AMD introduces bug-fix three-core Phenoms

Less than a month after the previous versions


AMD has rolled out a trio of tri-core processors, all revised versions of the Phenom X3 CPUs it introduced last month.

The new line-up comprises the 2.4GHz 8750, the 2.3GHz 8650 and the 2.1GHz 8450. They're priced at $195, $165 and $145, respectively.

All three contain 'B3' cores, an improved version of the 'B2' X3s released to PC makers less than a month ago. At the time, AMD provided benchmark numbers that indicated a small but significant performance boost over the B2 models.

For example, the 8650 yielded numbers up nine per cent on those produced by the 8600, despite identical specs beyond the core stepping.

AMD insisted the older core was "perfectly fine". But not so fine that the 8400, 8600 and 8700 haven't been kept on the chip maker's official price list. All three have been dropped to make room for the new versions.

AMD also introduced two low-power, 45W Athlon X2 chips, the 4450e and the 4050e, clocked at 2.3GHz and 2.1GHz, respectively.

Related Reviews
AMD 780G chipset
AMD Phenom X4 9500

Similar topics

Broader topics


Other stories you might like

  • Verizon: Ransomware sees biggest jump in five years
    We're only here for DBIRs

    The cybersecurity landscape continues to expand and evolve rapidly, fueled in large part by the cat-and-mouse game between miscreants trying to get into corporate IT environments and those hired by enterprises and security vendors to keep them out.

    Despite all that, Verizon's annual security breach report is again showing that there are constants in the field, including that ransomware continues to be a fast-growing threat and that the "human element" still plays a central role in most security breaches, whether it's through social engineering, bad decisions, or similar.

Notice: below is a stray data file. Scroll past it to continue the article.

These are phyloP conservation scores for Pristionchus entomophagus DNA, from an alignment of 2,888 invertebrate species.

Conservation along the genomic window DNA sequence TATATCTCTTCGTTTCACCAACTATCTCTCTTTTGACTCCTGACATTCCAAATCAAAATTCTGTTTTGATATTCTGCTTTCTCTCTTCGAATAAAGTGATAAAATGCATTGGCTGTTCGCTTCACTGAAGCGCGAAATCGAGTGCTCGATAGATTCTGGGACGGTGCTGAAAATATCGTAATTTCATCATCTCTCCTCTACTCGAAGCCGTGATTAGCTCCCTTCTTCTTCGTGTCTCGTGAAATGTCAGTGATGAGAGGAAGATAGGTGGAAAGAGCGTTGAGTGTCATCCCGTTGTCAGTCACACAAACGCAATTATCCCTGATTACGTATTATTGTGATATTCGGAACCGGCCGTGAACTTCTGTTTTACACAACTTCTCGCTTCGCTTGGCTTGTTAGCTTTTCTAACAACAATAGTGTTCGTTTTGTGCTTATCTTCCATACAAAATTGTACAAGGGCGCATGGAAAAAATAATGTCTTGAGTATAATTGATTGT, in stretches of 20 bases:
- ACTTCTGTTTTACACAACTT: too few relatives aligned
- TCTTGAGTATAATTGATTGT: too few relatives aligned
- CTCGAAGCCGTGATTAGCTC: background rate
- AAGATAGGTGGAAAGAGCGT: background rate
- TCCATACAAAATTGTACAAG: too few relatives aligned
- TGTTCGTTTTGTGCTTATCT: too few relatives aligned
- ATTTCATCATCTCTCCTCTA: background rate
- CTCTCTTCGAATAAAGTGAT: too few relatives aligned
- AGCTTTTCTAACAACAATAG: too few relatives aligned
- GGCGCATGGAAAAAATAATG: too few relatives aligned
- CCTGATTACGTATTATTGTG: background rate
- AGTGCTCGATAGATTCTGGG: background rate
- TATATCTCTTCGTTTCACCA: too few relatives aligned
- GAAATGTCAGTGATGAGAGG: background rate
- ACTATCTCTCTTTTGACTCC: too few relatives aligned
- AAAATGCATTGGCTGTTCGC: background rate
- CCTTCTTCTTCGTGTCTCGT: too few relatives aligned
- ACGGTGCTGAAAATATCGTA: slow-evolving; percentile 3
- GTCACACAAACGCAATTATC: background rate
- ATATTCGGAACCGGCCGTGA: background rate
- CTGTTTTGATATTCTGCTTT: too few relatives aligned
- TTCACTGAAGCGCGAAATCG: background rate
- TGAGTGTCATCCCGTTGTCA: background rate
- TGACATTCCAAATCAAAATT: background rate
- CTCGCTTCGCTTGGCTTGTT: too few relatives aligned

According to the US carrier's 2022 Data Breach Investigations Report (DBIR) released this week [PDF], ransomware accounted for 25 percent of the observed security incidents that occurred between November 1, 2020, and October 31, 2021, and was present in 70 percent of all malware infections. Ransomware outbreaks increased 13 percent year-over-year, a larger increase than the previous five years combined.

    Continue reading
  • Slack-for-engineers Mattermost on open source and data sovereignty
    Control and access are becoming a hot button for orgs

    Interview "It's our data, it's our intellectual property. Being able to migrate it out those systems is near impossible... It was a real frustration for us."

    These were the words of communication and collaboration platform Mattermost's founder and CTO, Corey Hulen, speaking to The Register about open source, sovereignty and audio bridges.

    "Some of the history of Mattermost is exactly that problem," says Hulen of the issue of closed source software. "We were using proprietary tools – we were not a collaboration platform before, we were a games company before – [and] we were extremely frustrated because we couldn't get our intellectual property out of those systems..."

    Continue reading
  • UK government having hard time complying with its own IR35 tax rules
    This shouldn't come as much of a surprise if you've been reading the headlines at all

    Government departments are guilty of high levels of non-compliance with the UK's off-payroll tax regime, according to a report by MPs.

    Difficulties meeting the IR35 rules, which apply to many IT contractors, in central government reflect poor implementation by Her Majesty's Revenue & Customs (HMRC) and other government bodies, the Public Accounts Committee (PAC) said.

    "Central government is spending hundreds of millions of pounds to cover tax owed for individuals wrongly assessed as self-employed. Government departments and agencies owed, or expected to owe, HMRC £263 million in 2020–21 due to incorrect administration of the rules," the report said.

    Continue reading

Biting the hand that feeds IT © 1998–2022